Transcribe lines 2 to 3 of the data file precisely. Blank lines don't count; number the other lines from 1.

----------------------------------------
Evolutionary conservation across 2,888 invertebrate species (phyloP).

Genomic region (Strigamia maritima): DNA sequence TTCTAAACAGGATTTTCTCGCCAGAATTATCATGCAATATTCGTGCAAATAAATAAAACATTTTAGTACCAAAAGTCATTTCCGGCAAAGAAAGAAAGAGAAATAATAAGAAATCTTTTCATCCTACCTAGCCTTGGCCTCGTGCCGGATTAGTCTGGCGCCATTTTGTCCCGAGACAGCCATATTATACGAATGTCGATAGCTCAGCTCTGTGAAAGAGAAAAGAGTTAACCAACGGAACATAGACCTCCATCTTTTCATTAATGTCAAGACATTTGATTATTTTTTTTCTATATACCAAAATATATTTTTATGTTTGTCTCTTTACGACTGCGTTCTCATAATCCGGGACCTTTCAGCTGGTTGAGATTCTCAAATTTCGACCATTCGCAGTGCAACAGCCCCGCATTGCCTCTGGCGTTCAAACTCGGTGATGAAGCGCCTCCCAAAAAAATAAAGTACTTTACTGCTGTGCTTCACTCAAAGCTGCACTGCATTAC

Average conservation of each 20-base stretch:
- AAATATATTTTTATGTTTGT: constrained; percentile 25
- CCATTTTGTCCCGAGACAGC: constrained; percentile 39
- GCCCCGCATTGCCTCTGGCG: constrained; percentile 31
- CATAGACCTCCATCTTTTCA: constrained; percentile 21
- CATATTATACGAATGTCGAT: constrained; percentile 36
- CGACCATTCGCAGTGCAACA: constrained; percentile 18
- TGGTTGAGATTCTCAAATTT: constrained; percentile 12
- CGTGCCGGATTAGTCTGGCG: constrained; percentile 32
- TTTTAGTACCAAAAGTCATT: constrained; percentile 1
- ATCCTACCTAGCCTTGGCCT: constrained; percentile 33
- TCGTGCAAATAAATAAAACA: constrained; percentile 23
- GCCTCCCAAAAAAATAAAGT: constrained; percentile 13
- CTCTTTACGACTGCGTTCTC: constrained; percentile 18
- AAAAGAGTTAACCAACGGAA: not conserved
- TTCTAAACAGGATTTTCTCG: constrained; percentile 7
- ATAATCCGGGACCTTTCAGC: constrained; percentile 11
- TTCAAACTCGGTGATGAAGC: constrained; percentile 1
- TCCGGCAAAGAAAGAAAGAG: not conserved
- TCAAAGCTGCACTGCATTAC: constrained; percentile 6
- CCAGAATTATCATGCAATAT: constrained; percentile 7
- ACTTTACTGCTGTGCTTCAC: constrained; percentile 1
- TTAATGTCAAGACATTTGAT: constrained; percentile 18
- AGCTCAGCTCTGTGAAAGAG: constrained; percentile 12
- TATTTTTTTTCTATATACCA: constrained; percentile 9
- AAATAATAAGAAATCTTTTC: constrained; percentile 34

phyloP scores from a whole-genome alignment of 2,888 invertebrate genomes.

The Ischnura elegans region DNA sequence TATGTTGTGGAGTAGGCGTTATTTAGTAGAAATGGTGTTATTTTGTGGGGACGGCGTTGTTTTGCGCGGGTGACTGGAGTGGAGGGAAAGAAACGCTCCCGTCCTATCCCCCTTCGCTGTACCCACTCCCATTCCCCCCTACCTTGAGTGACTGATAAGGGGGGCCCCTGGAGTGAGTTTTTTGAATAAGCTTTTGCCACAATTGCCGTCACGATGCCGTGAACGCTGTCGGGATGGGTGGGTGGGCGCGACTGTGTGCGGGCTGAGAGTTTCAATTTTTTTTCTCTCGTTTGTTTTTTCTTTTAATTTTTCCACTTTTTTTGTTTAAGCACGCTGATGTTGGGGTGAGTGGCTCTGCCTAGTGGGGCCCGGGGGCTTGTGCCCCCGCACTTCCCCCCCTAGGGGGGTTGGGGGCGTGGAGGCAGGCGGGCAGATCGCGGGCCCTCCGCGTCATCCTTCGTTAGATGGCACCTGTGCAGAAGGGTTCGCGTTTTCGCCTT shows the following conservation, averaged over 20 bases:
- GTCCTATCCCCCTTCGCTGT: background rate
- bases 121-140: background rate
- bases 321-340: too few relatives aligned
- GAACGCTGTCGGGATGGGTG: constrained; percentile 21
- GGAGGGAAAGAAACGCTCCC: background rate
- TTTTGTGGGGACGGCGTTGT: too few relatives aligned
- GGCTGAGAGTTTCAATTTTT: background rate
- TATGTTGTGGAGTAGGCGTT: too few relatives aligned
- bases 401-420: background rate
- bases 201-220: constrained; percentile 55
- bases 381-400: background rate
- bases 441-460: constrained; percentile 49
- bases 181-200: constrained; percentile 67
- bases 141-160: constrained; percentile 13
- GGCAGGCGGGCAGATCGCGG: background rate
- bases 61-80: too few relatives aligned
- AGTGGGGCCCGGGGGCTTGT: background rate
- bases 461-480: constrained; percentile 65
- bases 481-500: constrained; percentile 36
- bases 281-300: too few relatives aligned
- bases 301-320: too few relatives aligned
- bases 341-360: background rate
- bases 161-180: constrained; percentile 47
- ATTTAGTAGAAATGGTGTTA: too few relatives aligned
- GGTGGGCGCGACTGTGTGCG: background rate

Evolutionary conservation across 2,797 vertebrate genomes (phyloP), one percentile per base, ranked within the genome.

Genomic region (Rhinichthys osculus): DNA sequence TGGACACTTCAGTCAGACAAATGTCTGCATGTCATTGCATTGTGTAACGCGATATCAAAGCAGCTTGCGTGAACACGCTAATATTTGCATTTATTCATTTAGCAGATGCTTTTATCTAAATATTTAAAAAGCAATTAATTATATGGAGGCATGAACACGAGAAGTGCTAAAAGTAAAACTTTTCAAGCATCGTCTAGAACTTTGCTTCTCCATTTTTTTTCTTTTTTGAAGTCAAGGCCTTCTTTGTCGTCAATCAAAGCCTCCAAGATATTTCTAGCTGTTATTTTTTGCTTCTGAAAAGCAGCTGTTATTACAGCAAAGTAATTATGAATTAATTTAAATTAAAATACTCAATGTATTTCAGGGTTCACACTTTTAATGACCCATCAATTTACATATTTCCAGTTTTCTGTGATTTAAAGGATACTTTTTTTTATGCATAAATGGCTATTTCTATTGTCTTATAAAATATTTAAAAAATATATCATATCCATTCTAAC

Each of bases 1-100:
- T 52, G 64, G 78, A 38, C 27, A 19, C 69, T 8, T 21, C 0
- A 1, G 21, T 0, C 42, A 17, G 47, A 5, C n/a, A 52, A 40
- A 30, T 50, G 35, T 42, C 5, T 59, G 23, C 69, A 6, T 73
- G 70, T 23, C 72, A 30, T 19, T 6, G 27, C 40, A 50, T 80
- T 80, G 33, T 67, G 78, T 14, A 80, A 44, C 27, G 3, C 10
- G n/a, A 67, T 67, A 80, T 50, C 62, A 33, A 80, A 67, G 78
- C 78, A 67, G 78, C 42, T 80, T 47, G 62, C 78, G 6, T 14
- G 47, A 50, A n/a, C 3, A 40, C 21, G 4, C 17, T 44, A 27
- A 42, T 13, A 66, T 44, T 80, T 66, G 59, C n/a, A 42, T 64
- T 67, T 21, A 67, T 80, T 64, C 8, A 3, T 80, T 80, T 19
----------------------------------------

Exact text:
Genomic region (Strigamia maritima): DNA sequence TTCTAAACAGGATTTTCTCGCCAGAATTATCATGCAATATTCGTGCAAATAAATAAAACATTTTAGTACCAAAAGTCATTTCCGGCAAAGAAAGAAAGAGAAATAATAAGAAATCTTTTCATCCTACCTAGCCTTGGCCTCGTGCCGGATTAGTCTGGCGCCATTTTGTCCCGAGACAGCCATATTATACGAATGTCGATAGCTCAGCTCTGTGAAAGAGAAAAGAGTTAACCAACGGAACATAGACCTCCATCTTTTCATTAATGTCAAGACATTTGATTATTTTTTTTCTATATACCAAAATATATTTTTATGTTTGTCTCTTTACGACTGCGTTCTCATAATCCGGGACCTTTCAGCTGGTTGAGATTCTCAAATTTCGACCATTCGCAGTGCAACAGCCCCGCATTGCCTCTGGCGTTCAAACTCGGTGATGAAGCGCCTCCCAAAAAAATAAAGTACTTTACTGCTGTGCTTCACTCAAAGCTGCACTGCATTAC

Average conservation of each 20-base stretch: